ADA: Impact of Insulin Glargine on Cardio Outcomes Negligible
Modest weight gain and increase in severe hypoglycemia when compared to standard care
TUESDAY, June 12 (HealthDay News) -- The use of insulin glargine to normalize fasting blood glucose levels is not associated with improvements in cardiovascular outcomes compared with standard care, according to a study published online June 11 in the New England Journal of Medicine to coincide with presentation at the American Diabetes Association's 72nd Scientific Sessions, held from June 8 to 12 in Philadelphia.
Hertzel C. Gerstein, M.D., from McMaster University and Hamilton Health Sciences in Canada, and colleagues from the Outcome Reduction with an Initial Glargine Intervention trial randomized 12,537 adults (mean age, 63.5 years) with cardiovascular risk factors and impaired fasting glucose, impaired glucose tolerance, or type 2 diabetes to receive insulin glargine or standard care. The coprimary outcomes were nonfatal myocardial infarction, nonfatal stroke, or death from cardiovascular causes (first coprimary outcome) and these events plus revascularization or hospitalization for heart failure (second coprimary outcome). The authors also looked at between-group differences in microvascular outcomes, incident diabetes, hypoglycemia, weight, and cancers.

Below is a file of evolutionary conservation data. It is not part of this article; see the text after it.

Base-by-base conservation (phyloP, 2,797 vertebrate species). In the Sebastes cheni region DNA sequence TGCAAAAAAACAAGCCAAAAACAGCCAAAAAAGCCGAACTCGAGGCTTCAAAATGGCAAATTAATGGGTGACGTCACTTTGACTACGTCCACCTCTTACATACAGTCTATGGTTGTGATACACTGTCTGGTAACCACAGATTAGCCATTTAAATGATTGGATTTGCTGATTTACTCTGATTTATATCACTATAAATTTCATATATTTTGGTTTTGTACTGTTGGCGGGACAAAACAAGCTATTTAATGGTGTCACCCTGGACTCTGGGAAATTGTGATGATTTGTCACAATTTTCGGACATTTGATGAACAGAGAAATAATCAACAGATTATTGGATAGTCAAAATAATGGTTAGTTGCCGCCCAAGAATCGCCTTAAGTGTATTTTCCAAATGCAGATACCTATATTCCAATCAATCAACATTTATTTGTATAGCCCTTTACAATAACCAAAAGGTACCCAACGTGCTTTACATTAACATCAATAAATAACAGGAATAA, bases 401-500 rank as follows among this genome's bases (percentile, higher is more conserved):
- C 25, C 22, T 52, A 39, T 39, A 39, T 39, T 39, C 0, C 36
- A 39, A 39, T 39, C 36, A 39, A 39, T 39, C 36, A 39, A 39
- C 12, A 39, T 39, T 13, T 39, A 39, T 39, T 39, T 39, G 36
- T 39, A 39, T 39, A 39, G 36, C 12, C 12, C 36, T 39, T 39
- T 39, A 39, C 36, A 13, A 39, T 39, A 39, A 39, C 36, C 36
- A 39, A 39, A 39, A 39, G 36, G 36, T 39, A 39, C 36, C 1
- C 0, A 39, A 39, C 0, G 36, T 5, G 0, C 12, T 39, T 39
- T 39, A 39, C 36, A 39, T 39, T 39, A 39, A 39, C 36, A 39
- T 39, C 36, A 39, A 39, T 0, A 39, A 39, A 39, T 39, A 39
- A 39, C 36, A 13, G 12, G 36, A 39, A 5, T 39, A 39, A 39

During a median of 6.2 years of follow-up, the researchers found that there were similar rates of incident cardiovascular outcomes for the insulin-glargine and standard-care groups (first coprimary outcome, 2.94 and 2.85 per 100 person-years, respectively [P = 0.63] and second coprimary outcome, 5.52 and 5.28 per 100 person-years, respectively [P = 0.27]). Approximately three months after therapy was stopped, new diabetes was diagnosed in 30 and 35 percent, respectively, of participants without baseline diabetes (odds ratio, 0.80; 95 percent confidence interval, 0.64 to 1.00; P = 0.05). The rates of severe hypoglycemia per 100 person-years were 1.00 and 0.31, respectively. In the insulin-glargine group the median weight increased by 1.6 kg, whereas in the standard-care group weight declined by 0.5 kg. No significant difference was noted in the incidence of cancers between the groups.
"When used to target normal fasting plasma glucose levels for more than six years, insulin glargine had a neutral effect on cardiovascular outcomes and cancers," the authors write. "Although it reduced new-onset diabetes, insulin glargine also increased hypoglycemia and modestly increased weight."
The study was supported by Sanofi; several authors disclosed financial ties to pharmaceutical companies, including Sanofi-Aventis, which manufactures insulin glargine.